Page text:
Newton, whose Sydney’s plans to extend its hours this summer and introduce boozy shakes for adults, said she feels a responsibility and connection to the struggle of Black entrepreneurs and trailblazers. She points to Augustus Jackson, the first Black chef for the White House and “the father of ice cream,” as motivation.

“It also encourages me to be resilient, because, even though we have come far, there is still much work to do,” Newton said. “People like him faced a lot of adversity, so having my own brick and mortar as a Black woman is so important to me.”

Buns & Roses Chimney Cakes

803 Light St.

Buns & Roses Chimney Cakes in Federal Hill. (Chris Franzoni)

Deirdra Campbell, owner of Buns & Roses Chimney Cakes, is a Baltimore native and has lived in Atlanta, but it was during a trip to Paris that she came across the chimney cake. In Europe, the Hungarian pastries made with sweet yeast are usually filled with Nutella, chocolate or caramel. Though they were delicious, Campbell said, she felt they were missing something.

“We probably got a chimney cake almost every day while we were in Paris because they were just so good, especially when they come fresh out the oven,” Campbell said. “They’re so flaky and doughy, but they didn’t come with ice cream.”

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Now, Campbell’s version of the dessert comes in nine permanent flavors such as Biscoff cookie, key lime crunch and butter pecan. The cakes at her shop, which just celebrated its first anniversary, are filled with vanilla bean soft-serve ice cream, rolled in one of its house-made crumb toppings and finished with a flavored drizzle.

If you aren’t in the mood for one of those, Campbell’s menu features milkshakes, lattes and other specialty deserts such as banana pudding and caramel apple dumplings. This summer, Buns & Roses plans to introduce what Campbell calls a “break shake,” which she said essentially is a milkshake that you squeeze to crack the frozen chocolate shell inside the cup.

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Campbell has experienced restraints as a Black businesswoman but highlighted the importance of growing a network to sustain yourself.

“I feel like I want Black businesses to stand out not because they’re Black businesses but because it’s a great business model,” Campbell said.

“I think you have to put yourself out there. So many times, we open up a business and we sit in the corner. You gotta get out there and you gotta be in the community.”

Tia’s Italian Ice

851 W. 36th St.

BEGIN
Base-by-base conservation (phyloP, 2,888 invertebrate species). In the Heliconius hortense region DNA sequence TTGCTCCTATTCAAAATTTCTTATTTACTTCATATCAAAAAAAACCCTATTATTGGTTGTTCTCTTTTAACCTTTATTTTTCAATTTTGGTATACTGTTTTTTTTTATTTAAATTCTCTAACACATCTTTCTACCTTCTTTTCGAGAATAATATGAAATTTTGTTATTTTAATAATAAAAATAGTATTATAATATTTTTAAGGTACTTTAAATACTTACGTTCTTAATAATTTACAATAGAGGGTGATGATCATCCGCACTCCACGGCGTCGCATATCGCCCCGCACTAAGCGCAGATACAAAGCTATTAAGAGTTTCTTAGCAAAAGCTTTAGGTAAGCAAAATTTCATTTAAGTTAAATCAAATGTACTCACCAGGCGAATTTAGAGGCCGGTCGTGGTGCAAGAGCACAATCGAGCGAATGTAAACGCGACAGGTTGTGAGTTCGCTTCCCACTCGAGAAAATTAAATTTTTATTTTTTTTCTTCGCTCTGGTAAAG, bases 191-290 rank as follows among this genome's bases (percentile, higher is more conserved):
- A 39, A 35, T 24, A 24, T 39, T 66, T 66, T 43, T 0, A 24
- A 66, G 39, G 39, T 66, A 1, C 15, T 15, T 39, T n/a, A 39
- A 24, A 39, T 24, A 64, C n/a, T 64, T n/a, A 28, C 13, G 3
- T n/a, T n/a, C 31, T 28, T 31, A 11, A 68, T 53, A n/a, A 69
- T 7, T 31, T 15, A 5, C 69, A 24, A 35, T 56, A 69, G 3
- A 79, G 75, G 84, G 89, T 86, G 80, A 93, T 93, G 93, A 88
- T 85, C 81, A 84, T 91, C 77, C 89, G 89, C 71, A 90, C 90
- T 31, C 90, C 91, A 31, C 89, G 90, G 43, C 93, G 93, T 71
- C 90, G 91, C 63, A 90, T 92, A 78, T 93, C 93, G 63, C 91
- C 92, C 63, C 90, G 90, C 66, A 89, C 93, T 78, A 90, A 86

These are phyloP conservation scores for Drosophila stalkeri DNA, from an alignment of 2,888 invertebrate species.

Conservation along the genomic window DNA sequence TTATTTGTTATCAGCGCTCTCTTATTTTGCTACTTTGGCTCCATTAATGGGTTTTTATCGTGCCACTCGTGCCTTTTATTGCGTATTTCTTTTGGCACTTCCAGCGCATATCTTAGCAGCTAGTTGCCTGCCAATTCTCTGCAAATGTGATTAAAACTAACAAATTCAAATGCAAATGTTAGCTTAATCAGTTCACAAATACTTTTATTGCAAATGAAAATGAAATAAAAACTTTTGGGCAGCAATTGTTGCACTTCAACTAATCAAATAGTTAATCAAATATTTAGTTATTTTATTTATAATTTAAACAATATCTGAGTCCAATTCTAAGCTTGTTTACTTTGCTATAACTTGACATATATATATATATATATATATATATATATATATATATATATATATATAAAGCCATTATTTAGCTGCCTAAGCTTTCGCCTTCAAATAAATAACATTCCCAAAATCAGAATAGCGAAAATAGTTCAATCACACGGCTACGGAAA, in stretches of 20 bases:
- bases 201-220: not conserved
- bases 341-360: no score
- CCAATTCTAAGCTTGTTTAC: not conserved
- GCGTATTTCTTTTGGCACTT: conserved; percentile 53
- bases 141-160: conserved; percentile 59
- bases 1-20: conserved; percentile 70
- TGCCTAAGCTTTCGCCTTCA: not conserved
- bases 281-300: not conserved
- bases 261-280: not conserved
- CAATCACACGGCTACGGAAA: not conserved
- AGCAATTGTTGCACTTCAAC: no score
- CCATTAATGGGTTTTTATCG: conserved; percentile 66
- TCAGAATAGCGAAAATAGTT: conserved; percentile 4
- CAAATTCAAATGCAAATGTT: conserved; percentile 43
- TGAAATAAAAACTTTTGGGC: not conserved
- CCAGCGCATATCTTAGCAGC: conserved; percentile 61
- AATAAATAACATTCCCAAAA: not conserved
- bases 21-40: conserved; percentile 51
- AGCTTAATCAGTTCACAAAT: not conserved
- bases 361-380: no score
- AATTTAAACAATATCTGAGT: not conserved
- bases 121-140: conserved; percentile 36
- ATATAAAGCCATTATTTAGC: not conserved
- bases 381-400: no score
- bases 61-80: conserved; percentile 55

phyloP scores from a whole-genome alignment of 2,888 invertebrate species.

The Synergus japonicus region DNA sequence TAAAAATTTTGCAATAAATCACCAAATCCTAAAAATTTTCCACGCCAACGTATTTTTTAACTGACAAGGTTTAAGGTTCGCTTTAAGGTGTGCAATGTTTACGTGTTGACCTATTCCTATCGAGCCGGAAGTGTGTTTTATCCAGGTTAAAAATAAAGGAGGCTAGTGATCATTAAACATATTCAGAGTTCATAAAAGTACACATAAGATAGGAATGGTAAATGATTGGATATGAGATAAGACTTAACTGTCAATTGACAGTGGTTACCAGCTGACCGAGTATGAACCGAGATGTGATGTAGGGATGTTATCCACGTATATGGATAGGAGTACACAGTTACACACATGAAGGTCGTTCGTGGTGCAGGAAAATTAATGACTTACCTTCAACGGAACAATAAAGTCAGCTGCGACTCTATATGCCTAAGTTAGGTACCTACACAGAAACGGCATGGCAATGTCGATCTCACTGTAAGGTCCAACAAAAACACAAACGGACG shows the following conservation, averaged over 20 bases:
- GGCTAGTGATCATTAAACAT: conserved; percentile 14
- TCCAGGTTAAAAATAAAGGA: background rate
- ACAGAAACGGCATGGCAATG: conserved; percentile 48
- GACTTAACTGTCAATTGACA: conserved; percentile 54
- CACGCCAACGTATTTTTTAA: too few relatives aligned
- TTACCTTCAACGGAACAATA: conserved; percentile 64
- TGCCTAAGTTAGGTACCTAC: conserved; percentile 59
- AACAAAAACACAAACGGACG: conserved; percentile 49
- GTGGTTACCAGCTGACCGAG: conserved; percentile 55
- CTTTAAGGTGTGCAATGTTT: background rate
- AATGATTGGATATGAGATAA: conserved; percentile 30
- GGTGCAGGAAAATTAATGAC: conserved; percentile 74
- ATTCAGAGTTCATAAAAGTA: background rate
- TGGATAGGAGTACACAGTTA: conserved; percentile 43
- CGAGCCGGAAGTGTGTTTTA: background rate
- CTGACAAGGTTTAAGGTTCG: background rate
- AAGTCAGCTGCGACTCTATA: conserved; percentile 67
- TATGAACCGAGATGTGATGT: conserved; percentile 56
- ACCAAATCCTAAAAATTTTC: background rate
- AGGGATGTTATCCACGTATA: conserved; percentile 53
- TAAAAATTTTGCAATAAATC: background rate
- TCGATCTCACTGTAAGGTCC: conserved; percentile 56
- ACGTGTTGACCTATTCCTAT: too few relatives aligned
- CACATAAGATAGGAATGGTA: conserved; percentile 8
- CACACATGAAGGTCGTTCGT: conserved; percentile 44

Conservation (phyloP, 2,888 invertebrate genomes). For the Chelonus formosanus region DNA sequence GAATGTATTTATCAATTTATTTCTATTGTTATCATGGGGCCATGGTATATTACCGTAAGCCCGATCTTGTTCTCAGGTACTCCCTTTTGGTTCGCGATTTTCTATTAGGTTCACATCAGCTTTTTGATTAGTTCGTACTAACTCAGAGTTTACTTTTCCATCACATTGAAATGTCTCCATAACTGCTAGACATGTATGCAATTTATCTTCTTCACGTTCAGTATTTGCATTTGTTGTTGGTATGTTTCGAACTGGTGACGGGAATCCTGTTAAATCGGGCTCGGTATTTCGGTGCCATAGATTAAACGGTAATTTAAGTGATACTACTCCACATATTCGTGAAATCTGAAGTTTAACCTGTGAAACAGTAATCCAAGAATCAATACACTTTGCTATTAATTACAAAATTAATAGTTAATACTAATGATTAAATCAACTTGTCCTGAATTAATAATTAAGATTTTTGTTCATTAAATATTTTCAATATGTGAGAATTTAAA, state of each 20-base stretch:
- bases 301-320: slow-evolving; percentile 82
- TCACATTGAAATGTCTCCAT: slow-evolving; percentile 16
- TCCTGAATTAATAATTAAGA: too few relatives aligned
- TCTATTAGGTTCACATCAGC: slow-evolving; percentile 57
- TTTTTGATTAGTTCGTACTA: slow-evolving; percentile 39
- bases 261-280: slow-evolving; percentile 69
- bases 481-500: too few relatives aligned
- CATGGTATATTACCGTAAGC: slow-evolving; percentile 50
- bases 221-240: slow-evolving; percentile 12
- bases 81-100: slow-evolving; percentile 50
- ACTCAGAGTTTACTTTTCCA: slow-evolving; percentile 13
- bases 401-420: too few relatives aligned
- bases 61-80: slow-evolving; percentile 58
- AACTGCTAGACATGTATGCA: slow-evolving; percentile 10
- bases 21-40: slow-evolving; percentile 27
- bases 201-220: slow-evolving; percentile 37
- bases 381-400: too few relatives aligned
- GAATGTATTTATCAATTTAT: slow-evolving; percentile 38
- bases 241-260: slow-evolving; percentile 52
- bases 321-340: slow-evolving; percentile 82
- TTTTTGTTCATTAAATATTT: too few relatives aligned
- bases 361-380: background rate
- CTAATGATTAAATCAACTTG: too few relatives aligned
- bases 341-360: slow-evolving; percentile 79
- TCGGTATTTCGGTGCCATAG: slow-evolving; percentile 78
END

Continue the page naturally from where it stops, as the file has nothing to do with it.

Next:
Storefront of Tia’s Italian Ice in Hampden. (De'Andre Young/The Baltimore Banner)

Tia’s Italian Ice, in the center of The Avenue, is the only Black-owned scoop shop in Hampden.

The shop opened in 2022 by Tia Asamoah, who moved to Baltimore from Philadelphia, doesn’t serve only Philadelphia-style water ice. There is hard and soft-serve ice cream in a variety of flavors, from simple vanilla bean to sweet & salty caramel pretzel. It also has a wide range of toppings including marshmallow fluff and hot fudge, along with the option for gelati, combining the water ice with ice cream of your choosing.

The treats at Tia’s reinforce culture and belonging with water ice flavors such as The Gold Coast (strawberry banana, piña colada and sour apple) and Juneteenth (cherry, mango and sour apple). The eclectic menu also includes Jamaican beef patties, pizza pretzels and ice cream “spaghetti” — vanilla ice cream made to look like noodles with strawberry topping and sprinkles of white chocolate.

In an interview with The Banner last year, Asamoah said that before she opened her store she heard snide comments. “Another ice cream shop? You’ll be out of business in six months.” She said at the time that “sometimes we feel like we are not welcome here.”

Cousins Ashlyn Woods and Megan Sherman certainly felt welcome as they tried Tia’s for the first time on a recent visit. Sherman said the soft serve was recommended to her by an employee at another neighborhood ice cream shop.

“It was the perfect amount of sweetness, and it didn’t melt quickly like lots of other places,” Woods added.

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Sherman, who said Hampden is “historically racist,” wanted to show support for Tia’s after she heard from someone working in the area that the store was being given “a hard time, like to the point where they were going to move the ice cream shop. And so, I was like, ‘Oh no, I got to go down there.’”

Asamoah could not be reached for comment.

Despite her issues with the area, Sherman said the “cute and friendly” Tia’s is a draw for her to come back. “I can see why they hating, though. It’s a nice little establishment.”